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Medical sector and policy makers working together to improve urban design in order to make cities he
Health guidelines to minimize the spread of Covid 19 are challenging the way we see and use public spaces. Wearing a mask and washing your hands are the easy ways to prevent it. But when it comes to other measures like keeping six feet apart from others it can be difficult to achieve if public spaces only have a four foot standard sidewalk, for instance. Also, avoiding surface contact is not easy when to cross a pedestrian crosswalk requires someone to push a button to cross. “In the case of COVID-19, Dr. David Rojas, an epidemiologist in the Department of Environmental and Radiological Health Sciences at Colorado State University noticed that when urban areas were not optimized to accommodate mitigation strategies, it put some people in the awkward position of compromising certain public health guidelines to make a necessary trip to their place of work, school, or worship. Or fear of coming in contact with COVID-19 and the inability to safely travel outside the home kept other people inside”. Dr David Rojas works with policy makers to rethink optimal solutions that will solve these new problems inherited from the pandemic. Urban planning is not just about making impacts in the cities, it also has a lot to do with the implementation of designs that improve people's quality of life in the future. “Some of the interventions include adjusting traffic light timing to favor pedestrians and cyclists, expanding public open spaces, and concentrating freight traffic on main roads and at nighttime to improve traffic safety”. At MKThink we are also looking at how places can adapt to our evolving needs over time and how those spaces respond to a strong urban planning that takes in consideration several factors such as sustainability, wellbeing and safety. To read more: To read the scientific article Built Environment, Transport, and COVID-19: a Review #healthyplaces #policymakers #publicspaces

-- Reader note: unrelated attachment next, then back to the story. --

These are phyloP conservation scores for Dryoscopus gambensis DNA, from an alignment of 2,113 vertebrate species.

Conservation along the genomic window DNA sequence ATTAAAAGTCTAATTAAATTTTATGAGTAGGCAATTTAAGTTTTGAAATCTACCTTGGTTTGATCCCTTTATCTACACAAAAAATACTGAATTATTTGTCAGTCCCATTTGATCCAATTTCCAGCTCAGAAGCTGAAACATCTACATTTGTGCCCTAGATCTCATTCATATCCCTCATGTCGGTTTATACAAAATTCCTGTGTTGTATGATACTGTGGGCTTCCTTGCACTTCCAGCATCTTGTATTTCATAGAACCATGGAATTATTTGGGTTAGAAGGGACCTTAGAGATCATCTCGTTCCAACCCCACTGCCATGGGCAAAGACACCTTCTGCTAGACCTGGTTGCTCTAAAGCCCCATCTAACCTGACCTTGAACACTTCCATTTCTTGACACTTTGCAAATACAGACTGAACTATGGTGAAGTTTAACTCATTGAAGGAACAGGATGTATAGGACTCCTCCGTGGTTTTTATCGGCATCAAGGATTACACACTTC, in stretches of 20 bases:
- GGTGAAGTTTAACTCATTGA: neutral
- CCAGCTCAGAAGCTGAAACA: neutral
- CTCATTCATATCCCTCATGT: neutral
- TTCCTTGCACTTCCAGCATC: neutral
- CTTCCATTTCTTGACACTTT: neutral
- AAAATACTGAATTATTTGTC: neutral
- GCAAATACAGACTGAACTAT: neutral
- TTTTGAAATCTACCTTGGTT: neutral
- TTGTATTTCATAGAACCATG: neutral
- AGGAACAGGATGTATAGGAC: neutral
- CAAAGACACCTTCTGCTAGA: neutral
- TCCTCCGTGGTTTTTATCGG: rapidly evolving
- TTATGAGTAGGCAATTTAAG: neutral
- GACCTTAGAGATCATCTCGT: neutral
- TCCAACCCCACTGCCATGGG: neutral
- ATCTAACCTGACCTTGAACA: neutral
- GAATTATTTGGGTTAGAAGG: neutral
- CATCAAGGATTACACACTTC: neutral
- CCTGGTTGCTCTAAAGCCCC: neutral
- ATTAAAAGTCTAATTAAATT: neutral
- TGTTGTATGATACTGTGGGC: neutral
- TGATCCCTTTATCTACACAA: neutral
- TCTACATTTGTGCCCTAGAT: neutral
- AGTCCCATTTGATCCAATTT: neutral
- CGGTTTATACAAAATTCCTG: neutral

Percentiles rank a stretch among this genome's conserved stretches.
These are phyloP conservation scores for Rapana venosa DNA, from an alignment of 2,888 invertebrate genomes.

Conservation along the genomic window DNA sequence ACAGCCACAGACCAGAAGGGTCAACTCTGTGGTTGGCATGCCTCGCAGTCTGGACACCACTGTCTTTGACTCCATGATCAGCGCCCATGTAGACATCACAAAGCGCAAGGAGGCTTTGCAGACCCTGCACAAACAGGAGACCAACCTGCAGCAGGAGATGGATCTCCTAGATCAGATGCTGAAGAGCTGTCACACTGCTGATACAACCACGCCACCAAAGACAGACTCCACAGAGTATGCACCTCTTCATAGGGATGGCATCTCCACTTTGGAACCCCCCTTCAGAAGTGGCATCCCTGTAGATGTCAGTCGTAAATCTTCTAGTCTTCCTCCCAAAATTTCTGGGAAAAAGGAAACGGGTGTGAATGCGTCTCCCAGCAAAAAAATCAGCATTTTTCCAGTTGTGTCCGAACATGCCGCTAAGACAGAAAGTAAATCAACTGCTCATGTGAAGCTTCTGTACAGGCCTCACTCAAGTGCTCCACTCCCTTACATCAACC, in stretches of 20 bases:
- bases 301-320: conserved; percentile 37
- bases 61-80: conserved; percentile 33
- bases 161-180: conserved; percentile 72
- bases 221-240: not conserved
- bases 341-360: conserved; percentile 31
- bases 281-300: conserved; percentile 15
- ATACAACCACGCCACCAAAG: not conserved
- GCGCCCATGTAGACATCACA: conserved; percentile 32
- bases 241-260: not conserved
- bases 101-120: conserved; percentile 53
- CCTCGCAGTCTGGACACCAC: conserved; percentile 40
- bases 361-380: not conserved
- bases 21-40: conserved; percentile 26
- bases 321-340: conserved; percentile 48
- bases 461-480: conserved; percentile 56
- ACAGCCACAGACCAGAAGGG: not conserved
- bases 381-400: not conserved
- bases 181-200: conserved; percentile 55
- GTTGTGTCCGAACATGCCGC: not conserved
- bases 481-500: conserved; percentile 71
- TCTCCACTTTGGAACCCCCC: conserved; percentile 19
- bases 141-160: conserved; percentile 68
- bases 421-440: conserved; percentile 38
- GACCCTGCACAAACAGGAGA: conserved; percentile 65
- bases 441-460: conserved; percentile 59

Community: How to build adaptive public spaces for communities in pandemic and beyond?